September 26, 2016
Men and Hair Loss

Men and Hair Loss

by Berkeley Wellness  |  

Hair loss afflicts millions of people—and not just men, though their hair loss is often the most noticeable. Most women, too, experience some degree of hair loss as they grow older.

Hair is not living tissue like skin but is composed of a protein called keratin, which is also the building block of fingernails and toenails. Each hair grows from a root enclosed by a follicle, a small pocket in the skin, which is nourished by blood vessels. Hair grows according to a genetic program (hormones also are involved), about half an inch a month; each hair grows for two to six years.

Part of your hair is growing and part is resting at any given moment. After the rest period, the hair falls out. It’s normal to lose 50 to 100 hairs a day (not many out of the 100,000 in the average youthful head). When a hair falls out, a new one presumably grows in, but the catch comes when it doesn’t— when more falls out than grows back in. Genetic baldness is caused by the body’s failure to produce new hairs. Nearly two thirds of men develop some form of balding.

By far the most common form of hair loss is androgenetic alopecia, usually called male-pattern baldness. (Alopecia is the medical term for hair loss.) It is typified by the receding hairline that eventually turns into a bald pate (sometimes with very fine, thin hairs replacing the original growth). By age 50, half of all men of European origin will experience this kind of hair loss, which can begin as early as age 20. Several other genetic groups—some Asians, some Africans and African Americans and Native Americans—seldom or never get bald in this manner. Though the exact process that shuts down the hair follicles has yet to be explained, the male hormone testosterone plays a role.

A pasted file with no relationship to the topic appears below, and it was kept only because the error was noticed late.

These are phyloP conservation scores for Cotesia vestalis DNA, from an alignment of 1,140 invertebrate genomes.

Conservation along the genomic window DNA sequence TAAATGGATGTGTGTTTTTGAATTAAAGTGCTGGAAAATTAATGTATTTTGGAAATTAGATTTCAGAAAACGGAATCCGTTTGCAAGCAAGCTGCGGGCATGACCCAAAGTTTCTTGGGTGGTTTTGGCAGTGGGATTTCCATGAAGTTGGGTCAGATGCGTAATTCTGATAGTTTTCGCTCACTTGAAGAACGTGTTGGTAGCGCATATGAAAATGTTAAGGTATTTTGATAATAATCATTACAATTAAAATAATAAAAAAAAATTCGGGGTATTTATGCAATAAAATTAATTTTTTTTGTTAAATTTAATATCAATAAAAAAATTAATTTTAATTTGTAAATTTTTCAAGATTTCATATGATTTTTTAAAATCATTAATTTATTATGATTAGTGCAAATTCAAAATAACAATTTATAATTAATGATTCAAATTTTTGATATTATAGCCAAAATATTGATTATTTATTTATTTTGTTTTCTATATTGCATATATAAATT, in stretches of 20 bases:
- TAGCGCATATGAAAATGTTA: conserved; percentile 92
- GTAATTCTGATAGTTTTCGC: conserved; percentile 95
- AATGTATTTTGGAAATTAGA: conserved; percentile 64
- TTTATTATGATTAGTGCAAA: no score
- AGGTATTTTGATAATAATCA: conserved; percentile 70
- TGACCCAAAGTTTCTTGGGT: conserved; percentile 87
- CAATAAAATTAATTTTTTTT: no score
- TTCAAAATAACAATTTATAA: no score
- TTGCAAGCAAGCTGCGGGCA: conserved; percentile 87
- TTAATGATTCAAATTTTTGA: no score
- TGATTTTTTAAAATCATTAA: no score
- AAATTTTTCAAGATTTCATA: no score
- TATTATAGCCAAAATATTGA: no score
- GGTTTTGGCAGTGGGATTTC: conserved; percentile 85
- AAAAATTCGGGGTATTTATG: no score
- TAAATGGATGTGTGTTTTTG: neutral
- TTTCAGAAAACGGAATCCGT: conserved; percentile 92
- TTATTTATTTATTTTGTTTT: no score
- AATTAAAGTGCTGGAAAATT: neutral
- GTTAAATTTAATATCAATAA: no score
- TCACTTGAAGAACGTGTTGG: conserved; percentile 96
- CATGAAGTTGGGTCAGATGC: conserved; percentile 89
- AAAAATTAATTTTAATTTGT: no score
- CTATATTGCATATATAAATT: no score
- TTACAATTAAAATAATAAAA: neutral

What causes it? Hereditary pattern baldness is determined by our genes and hormones. Sudden, dramatic hair loss, however, can have many causes. In both men and women, severe emotional stress, fad diets if pursued to the point of malnutrition, thyroid disorders, anemia and various drugs and medications (particularly therapy for cancer) can cause hair loss. Large doses of vitamin A also may cause the problem.

Hair loss caused by constantly wearing tight-fitting wigs or hats is called friction alopecia. Traction alopecia is hair loss caused by pulling hair too tight in ponytails or braids, so that it falls out. In most of these cases, hair begins to grow again once the underlying problem is corrected or corrects itself.

More serious is alopecia areata (“area baldness”), which causes loss of hair in patches and is thought to be an autoimmune disorder. It can proceed to complete hair loss and affects about five million people in the United States, male and female. This condition can sometimes be treated successfully, and anyone who suffers from it should see a dermatologist. In many cases, it simply goes away by itself and new hair grows back in.

It’s impossible to prevent male-pattern baldness, and in most people the baldness will almost always become more noticeable with age. For hair loss caused by illness, medication, radiation therapy or hormonal fluctuations, hair will usually grow back when the condition has improved or treatment has ended.